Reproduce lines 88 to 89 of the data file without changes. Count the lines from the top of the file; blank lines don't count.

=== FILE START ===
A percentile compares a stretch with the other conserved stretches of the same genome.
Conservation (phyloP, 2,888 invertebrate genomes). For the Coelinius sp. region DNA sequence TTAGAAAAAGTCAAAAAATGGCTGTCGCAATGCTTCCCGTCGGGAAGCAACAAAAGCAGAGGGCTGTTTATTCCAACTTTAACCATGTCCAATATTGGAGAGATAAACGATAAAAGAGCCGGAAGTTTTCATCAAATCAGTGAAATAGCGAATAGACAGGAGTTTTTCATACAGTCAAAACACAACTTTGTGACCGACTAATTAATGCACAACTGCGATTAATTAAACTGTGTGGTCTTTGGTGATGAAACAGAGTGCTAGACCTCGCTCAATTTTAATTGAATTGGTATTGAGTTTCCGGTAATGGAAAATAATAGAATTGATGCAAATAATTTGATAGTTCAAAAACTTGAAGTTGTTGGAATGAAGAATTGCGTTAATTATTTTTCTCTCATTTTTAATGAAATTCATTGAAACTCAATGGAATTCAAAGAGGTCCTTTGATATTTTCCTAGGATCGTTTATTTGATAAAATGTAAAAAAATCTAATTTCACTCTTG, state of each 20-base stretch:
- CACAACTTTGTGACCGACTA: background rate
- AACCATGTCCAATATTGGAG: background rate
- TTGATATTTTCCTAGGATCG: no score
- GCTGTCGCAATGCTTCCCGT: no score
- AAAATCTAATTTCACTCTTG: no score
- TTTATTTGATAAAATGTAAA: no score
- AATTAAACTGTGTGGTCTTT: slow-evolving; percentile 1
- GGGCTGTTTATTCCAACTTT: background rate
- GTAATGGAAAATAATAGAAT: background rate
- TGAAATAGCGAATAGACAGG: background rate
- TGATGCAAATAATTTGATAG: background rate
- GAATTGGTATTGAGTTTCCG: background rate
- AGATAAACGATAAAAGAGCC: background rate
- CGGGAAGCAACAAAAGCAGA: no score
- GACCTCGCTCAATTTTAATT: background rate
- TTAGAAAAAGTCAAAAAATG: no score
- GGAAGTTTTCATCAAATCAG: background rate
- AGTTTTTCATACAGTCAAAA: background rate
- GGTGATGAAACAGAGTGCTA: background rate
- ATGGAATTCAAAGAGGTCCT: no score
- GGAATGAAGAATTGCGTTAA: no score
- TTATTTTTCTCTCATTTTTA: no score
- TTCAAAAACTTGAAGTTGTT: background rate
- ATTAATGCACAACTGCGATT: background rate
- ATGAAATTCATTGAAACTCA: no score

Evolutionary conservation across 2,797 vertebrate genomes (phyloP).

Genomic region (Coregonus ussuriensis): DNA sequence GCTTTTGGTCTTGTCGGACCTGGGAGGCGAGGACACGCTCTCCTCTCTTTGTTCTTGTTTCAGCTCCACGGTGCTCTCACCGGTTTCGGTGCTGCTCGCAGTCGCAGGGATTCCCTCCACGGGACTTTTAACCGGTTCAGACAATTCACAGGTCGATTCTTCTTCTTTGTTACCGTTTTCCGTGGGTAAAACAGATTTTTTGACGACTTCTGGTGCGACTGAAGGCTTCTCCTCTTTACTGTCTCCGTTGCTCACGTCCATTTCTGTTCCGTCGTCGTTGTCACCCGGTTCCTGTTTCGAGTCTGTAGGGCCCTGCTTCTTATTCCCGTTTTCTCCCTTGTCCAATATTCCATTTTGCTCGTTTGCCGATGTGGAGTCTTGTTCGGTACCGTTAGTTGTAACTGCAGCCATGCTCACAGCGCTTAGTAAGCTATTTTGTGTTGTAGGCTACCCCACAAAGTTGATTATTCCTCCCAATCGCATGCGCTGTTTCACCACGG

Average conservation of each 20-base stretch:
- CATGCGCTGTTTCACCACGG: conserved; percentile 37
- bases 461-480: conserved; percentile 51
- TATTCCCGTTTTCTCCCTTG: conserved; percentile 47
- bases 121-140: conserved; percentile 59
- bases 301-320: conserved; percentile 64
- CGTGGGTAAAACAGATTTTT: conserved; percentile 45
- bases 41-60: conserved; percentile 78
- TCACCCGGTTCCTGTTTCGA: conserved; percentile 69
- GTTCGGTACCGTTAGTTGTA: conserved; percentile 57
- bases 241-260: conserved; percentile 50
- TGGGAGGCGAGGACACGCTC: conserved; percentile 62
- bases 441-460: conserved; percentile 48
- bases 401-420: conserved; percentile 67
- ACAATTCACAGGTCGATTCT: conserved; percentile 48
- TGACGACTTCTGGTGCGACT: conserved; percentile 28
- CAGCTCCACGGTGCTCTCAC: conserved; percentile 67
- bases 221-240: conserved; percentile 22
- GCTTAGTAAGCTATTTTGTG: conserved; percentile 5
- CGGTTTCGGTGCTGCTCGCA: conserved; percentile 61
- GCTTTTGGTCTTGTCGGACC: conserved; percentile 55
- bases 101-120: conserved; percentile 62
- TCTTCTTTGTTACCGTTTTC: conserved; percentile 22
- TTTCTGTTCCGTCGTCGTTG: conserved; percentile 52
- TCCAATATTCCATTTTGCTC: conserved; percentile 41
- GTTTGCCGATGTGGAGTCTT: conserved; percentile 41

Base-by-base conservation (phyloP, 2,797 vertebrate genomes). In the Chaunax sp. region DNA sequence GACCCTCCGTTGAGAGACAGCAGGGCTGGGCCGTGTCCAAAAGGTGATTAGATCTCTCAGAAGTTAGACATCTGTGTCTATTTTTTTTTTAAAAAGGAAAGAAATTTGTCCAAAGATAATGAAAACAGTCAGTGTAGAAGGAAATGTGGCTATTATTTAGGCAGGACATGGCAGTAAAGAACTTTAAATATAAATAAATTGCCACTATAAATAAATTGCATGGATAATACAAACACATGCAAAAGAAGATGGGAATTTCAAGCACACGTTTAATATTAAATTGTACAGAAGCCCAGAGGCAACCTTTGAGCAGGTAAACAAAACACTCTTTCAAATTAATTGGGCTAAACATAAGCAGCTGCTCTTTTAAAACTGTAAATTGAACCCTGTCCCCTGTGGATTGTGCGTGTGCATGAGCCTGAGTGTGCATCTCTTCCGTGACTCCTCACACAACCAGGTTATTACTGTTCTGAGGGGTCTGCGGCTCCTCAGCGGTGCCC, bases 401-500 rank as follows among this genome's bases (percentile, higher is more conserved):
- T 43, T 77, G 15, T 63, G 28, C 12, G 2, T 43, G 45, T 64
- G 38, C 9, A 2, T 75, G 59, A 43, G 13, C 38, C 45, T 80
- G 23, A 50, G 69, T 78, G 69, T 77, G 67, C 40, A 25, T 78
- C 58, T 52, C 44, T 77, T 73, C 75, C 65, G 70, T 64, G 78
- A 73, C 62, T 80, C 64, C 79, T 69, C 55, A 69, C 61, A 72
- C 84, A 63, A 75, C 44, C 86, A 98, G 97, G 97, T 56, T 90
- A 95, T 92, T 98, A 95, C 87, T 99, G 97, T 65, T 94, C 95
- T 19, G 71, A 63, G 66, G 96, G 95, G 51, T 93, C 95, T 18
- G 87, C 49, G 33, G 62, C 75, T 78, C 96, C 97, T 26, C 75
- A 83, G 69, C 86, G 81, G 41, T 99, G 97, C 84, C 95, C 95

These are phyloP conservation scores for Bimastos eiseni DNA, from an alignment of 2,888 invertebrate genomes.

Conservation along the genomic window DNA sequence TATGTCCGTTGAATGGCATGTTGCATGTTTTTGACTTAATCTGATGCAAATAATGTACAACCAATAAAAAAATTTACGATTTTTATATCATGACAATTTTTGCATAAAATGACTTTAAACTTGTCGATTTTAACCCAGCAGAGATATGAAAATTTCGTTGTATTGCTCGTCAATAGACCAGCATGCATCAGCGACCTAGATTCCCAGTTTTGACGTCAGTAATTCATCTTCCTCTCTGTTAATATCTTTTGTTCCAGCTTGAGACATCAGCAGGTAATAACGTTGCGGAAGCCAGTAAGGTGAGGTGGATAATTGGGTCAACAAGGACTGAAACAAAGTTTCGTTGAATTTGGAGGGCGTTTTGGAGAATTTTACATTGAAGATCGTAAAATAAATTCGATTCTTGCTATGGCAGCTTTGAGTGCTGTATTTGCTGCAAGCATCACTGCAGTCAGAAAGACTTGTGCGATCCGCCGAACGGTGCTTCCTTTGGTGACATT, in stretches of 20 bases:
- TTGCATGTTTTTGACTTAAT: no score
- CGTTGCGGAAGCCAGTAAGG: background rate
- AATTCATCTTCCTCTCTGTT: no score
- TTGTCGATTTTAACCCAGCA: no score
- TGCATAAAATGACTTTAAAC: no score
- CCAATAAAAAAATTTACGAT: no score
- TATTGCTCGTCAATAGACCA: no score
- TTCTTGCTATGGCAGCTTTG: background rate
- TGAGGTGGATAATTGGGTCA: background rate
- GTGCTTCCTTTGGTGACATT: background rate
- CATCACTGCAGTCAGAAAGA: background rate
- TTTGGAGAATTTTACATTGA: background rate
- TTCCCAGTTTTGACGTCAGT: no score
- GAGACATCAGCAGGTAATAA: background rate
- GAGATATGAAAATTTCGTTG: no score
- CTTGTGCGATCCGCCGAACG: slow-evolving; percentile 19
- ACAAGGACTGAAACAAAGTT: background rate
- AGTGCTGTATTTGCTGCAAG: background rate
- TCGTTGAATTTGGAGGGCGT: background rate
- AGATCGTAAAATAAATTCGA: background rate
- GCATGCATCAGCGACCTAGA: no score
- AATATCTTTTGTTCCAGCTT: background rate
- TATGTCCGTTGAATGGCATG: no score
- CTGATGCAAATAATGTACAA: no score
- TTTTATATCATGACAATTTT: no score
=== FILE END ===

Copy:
- AGATCGTAAAATAAATTCGA: background rate
- GCATGCATCAGCGACCTAGA: no score